The Government of Nicaragua, through the Nicaraguan Institute of Territorial Studies (Ineter), reported this Saturday that it is monitoring a low pressure phenomenon in the Caribbean Sea that could become a tropical depression in the coming days.
According to Ineter, the center of this low pressure system is located about 1,500 kilometers east of the Caribbean coast of Nicaragua and is moving west at a speed of 20 km/h.
“This phenomenon maintains a 70% chance of developing into a tropical depression in the next 5 days, as it moves over the center of the Caribbean Sea,” Ineter said in a statement.
The entity explained that the experimental trajectory models are predicting probabilities that it will advance in a northwesterly direction, approaching Jamaica in the coming days, with the possibility of later making a movement towards Central America.
In that eventual turn, it could be approaching Honduras and/or northeast Nicaragua between Tuesday or Wednesday of next week, he indicated.
Ineter said that the NOAA National Hurricane Center has not yet defined an official path/intensity cone, and that in the meantime they will continue to closely monitor the evolution of this phenomenon and will be reporting any changes that occur.
The National Hurricane Center (NHC, in English) of the United States warned that Saturday of a large area of low pressure located in the north of Venezuela and over the Caribbean Sea could become a tropical depression in the coming days.
The cyclonic disturbance is moving slowly west or west-northwest over the central Caribbean Sea and is already producing a large area of disorganized showers and thunderstorms, the observatory detailed.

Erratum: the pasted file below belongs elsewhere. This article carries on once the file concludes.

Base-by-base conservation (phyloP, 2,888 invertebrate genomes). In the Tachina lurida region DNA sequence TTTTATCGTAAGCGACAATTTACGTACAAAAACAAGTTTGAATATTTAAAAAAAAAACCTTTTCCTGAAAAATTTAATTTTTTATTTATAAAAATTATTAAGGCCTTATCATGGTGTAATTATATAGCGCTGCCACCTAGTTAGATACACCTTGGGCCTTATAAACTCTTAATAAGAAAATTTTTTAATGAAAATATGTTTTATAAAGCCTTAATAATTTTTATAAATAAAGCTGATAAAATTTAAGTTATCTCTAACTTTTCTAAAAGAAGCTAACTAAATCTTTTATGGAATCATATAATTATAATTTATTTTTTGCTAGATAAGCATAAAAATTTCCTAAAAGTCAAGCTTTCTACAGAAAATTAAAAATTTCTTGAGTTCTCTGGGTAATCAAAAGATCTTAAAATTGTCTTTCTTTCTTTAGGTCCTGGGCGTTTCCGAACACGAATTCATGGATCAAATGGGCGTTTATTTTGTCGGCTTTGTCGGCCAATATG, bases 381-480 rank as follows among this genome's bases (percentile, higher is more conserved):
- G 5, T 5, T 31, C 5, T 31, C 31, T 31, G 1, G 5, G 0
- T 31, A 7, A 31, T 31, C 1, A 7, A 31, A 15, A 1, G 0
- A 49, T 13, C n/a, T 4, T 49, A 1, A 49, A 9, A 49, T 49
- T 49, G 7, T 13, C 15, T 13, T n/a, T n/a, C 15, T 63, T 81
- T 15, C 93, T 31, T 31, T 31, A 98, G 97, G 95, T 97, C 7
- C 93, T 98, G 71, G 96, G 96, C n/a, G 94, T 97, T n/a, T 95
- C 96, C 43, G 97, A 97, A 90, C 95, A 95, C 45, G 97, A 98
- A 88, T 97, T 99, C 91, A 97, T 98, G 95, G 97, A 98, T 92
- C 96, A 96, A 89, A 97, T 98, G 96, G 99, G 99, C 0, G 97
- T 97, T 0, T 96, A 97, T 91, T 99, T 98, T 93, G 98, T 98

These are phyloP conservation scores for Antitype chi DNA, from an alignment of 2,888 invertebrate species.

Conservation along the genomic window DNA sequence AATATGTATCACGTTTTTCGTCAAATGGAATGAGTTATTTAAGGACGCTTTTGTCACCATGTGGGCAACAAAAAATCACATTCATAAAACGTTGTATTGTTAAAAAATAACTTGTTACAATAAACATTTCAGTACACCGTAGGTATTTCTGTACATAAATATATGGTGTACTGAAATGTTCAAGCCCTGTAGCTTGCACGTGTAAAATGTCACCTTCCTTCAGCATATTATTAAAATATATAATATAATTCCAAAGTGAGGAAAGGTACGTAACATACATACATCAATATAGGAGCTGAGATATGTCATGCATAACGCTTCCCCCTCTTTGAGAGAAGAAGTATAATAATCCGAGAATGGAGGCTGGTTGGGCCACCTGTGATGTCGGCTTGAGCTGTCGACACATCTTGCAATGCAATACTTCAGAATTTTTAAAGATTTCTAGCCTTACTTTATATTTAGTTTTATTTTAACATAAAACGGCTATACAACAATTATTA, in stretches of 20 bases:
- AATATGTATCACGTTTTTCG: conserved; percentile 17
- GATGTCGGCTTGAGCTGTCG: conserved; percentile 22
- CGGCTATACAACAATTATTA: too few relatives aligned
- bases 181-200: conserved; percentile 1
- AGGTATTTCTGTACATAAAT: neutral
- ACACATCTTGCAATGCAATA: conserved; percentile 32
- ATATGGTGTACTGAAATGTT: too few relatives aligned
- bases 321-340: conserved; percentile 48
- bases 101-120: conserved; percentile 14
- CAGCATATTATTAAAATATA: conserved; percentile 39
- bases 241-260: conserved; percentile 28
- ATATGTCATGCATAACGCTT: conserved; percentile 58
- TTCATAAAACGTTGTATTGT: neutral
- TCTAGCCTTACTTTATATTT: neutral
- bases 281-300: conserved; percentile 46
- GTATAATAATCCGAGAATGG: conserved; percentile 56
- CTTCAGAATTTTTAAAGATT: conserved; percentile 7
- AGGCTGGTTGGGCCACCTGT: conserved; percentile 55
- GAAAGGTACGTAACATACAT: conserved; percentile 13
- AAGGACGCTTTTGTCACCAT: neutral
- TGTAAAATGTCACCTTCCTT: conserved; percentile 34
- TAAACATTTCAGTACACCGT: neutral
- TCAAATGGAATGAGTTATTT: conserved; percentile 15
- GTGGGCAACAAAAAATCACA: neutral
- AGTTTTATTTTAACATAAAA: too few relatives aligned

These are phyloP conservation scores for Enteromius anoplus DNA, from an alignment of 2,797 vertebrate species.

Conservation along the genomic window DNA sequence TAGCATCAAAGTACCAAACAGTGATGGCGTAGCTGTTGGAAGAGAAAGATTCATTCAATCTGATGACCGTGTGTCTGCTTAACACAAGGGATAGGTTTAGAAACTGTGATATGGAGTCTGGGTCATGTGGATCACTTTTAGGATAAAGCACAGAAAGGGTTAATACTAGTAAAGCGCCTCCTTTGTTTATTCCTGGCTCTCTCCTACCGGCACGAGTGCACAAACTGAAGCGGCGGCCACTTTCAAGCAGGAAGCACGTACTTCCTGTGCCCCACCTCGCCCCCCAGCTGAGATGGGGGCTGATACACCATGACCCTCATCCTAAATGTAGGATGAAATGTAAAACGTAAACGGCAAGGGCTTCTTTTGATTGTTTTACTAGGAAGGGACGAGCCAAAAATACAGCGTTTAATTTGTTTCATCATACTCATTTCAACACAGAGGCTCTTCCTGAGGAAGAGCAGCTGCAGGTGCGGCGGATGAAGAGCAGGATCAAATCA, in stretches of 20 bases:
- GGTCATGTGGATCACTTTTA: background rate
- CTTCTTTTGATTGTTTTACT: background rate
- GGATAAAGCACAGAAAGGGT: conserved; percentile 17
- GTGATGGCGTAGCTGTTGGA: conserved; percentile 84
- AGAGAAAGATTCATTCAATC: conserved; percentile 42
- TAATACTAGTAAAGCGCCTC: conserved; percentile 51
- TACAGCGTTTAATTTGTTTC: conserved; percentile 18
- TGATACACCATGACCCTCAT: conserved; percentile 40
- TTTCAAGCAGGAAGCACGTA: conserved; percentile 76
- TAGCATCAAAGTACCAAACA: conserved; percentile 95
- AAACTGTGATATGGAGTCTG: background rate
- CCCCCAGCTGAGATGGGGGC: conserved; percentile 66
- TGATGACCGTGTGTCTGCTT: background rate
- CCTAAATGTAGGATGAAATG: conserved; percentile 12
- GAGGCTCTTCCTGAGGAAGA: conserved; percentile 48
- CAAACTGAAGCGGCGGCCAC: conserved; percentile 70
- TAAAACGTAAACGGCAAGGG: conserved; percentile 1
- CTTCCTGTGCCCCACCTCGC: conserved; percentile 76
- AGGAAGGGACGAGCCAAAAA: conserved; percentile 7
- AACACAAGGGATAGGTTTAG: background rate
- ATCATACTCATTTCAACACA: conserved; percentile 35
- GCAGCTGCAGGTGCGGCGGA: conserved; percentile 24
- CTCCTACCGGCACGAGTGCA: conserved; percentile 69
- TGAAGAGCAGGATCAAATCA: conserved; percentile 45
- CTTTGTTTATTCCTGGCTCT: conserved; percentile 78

Environmental conditions are expected to be conducive to its development, with a 70% chance of formation in five days, although the tropical depression is likely to form early next week, it added.
The impact of hurricanes and tropical storms on the east coast of Nicaragua is common, since the Central American country has a coastline of more than 500 kilometers facing the Caribbean Sea, one of the most cyclonic areas in the world.
The last one was Julia, which hit on October 9 with the force of a category 1 hurricane and later downgraded to a tropical storm, causing damage of 367.8 million dollars, according to authorities.
The cyclone impacted the Caribbean coast with hurricane force 1 on the Saffir-Simpson scale, and then crossed from east to west with tropical storm force.
During the passage of this meteorological phenomenon over Nicaragua, more than 20,000 people were evacuated, without reports of human damage, according to the authorities, although the Nicaraguan Army, local media and witnesses reported at least four victims in the context of Julia .